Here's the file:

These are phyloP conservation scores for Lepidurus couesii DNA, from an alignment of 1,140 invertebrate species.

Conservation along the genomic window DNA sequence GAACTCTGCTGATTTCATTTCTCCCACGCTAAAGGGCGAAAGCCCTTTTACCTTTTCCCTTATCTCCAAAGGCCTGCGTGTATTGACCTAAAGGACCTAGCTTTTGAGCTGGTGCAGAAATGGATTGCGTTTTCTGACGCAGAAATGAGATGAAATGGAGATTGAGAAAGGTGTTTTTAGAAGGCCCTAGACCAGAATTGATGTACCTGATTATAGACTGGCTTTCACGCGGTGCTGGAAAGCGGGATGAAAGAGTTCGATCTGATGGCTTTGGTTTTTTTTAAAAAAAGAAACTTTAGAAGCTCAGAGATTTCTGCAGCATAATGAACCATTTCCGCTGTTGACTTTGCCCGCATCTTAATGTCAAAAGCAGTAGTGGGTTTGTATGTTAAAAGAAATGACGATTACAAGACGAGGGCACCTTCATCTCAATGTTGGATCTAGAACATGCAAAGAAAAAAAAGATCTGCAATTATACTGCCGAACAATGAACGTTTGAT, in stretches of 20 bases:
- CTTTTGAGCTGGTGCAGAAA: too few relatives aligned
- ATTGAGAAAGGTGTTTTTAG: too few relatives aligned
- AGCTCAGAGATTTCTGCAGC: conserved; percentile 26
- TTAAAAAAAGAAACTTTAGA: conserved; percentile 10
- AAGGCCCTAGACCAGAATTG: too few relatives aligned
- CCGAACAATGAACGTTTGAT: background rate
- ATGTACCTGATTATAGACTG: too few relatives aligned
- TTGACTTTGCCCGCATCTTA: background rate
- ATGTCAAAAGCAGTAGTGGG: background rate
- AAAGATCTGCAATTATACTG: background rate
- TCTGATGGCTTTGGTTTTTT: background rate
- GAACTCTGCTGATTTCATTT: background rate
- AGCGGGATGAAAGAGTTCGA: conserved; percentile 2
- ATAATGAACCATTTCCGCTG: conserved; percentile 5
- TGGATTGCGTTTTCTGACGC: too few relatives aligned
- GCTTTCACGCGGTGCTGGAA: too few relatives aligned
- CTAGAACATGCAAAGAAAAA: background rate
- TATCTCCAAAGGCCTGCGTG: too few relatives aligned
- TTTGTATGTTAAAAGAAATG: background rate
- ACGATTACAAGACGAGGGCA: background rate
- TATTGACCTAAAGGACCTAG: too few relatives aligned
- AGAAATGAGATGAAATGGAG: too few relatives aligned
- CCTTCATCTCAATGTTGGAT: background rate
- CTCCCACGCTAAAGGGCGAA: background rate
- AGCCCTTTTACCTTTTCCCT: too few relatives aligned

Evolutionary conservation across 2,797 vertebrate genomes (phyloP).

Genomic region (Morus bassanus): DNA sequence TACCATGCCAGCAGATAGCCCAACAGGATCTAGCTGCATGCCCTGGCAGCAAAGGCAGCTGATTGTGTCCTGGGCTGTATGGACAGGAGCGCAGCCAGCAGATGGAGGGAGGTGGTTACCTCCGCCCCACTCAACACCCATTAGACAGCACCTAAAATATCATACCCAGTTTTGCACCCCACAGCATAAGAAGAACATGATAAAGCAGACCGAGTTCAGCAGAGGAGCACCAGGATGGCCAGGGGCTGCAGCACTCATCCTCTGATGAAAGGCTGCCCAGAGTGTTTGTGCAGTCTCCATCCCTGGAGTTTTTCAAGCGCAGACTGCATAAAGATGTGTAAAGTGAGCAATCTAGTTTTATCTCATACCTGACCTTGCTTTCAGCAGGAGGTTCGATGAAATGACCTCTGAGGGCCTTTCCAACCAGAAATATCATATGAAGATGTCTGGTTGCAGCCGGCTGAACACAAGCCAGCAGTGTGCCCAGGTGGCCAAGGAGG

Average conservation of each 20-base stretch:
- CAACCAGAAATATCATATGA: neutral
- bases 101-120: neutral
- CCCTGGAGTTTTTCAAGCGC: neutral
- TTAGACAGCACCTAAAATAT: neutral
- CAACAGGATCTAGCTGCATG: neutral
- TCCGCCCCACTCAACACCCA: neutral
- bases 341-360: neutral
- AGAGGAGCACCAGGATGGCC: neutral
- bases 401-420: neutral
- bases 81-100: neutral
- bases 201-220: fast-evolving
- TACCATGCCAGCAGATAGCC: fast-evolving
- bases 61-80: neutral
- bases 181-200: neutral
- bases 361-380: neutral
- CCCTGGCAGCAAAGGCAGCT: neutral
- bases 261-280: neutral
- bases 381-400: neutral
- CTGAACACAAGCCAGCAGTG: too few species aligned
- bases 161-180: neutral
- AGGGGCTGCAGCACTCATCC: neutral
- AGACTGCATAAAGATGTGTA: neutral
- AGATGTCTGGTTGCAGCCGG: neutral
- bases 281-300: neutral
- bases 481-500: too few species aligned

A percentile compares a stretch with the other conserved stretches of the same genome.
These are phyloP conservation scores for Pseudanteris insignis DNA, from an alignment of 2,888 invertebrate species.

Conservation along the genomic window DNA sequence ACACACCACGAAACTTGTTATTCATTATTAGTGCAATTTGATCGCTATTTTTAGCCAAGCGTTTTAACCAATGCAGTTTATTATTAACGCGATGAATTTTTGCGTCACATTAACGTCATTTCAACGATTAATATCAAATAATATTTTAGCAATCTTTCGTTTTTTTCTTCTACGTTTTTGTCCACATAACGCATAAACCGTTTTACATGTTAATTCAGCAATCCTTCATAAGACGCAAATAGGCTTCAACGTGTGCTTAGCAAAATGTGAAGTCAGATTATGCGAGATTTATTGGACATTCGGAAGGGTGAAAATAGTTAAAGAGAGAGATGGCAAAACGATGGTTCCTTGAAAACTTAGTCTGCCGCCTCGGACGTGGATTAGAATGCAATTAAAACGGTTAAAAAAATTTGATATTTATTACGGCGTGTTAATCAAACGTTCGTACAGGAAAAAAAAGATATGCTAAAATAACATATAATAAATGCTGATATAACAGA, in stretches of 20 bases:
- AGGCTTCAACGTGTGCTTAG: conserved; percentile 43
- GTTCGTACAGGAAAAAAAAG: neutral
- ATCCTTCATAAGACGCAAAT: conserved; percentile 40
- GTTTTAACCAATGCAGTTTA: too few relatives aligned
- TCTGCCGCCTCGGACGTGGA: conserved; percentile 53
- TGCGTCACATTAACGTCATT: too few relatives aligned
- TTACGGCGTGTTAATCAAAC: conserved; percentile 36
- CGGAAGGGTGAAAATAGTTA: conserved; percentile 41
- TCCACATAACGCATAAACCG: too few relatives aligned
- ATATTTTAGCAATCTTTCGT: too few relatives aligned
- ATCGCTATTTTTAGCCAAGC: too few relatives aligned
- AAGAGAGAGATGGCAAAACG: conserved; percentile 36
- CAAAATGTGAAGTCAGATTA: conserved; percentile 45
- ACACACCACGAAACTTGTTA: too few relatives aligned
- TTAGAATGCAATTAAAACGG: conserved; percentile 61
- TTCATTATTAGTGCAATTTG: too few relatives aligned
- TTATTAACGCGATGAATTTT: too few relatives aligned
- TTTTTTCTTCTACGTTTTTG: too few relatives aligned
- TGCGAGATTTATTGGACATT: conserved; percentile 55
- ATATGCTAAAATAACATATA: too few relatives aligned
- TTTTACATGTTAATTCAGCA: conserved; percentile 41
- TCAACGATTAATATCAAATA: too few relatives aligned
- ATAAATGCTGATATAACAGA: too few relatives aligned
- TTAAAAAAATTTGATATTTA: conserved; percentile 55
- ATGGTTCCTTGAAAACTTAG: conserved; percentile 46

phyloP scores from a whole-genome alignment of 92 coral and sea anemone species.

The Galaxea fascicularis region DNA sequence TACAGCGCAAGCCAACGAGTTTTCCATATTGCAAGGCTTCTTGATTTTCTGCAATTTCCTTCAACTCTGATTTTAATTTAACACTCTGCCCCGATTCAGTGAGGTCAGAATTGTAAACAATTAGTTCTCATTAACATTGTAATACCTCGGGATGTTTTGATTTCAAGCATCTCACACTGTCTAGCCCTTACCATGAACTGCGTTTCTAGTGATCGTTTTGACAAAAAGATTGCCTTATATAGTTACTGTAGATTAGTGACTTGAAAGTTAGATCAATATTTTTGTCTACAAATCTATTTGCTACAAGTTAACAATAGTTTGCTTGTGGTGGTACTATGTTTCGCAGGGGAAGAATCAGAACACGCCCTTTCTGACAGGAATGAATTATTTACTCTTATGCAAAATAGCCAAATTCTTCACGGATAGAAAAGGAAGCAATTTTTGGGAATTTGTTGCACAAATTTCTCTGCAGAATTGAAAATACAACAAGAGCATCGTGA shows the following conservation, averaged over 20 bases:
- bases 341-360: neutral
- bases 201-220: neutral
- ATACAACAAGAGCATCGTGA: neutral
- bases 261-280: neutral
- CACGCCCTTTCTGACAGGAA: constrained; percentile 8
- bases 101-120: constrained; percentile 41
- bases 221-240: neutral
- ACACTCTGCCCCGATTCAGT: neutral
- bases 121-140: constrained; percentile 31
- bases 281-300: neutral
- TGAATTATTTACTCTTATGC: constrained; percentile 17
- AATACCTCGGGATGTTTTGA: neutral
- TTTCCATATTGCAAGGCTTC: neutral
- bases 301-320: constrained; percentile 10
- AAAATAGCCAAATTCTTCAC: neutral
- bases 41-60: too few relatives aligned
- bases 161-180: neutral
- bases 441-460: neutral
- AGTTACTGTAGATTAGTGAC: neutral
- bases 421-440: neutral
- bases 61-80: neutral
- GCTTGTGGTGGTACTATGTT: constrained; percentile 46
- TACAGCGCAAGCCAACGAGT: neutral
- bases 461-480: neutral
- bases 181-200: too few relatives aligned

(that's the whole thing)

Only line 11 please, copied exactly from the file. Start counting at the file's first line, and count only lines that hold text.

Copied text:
- ATGTCAAAAGCAGTAGTGGG: background rate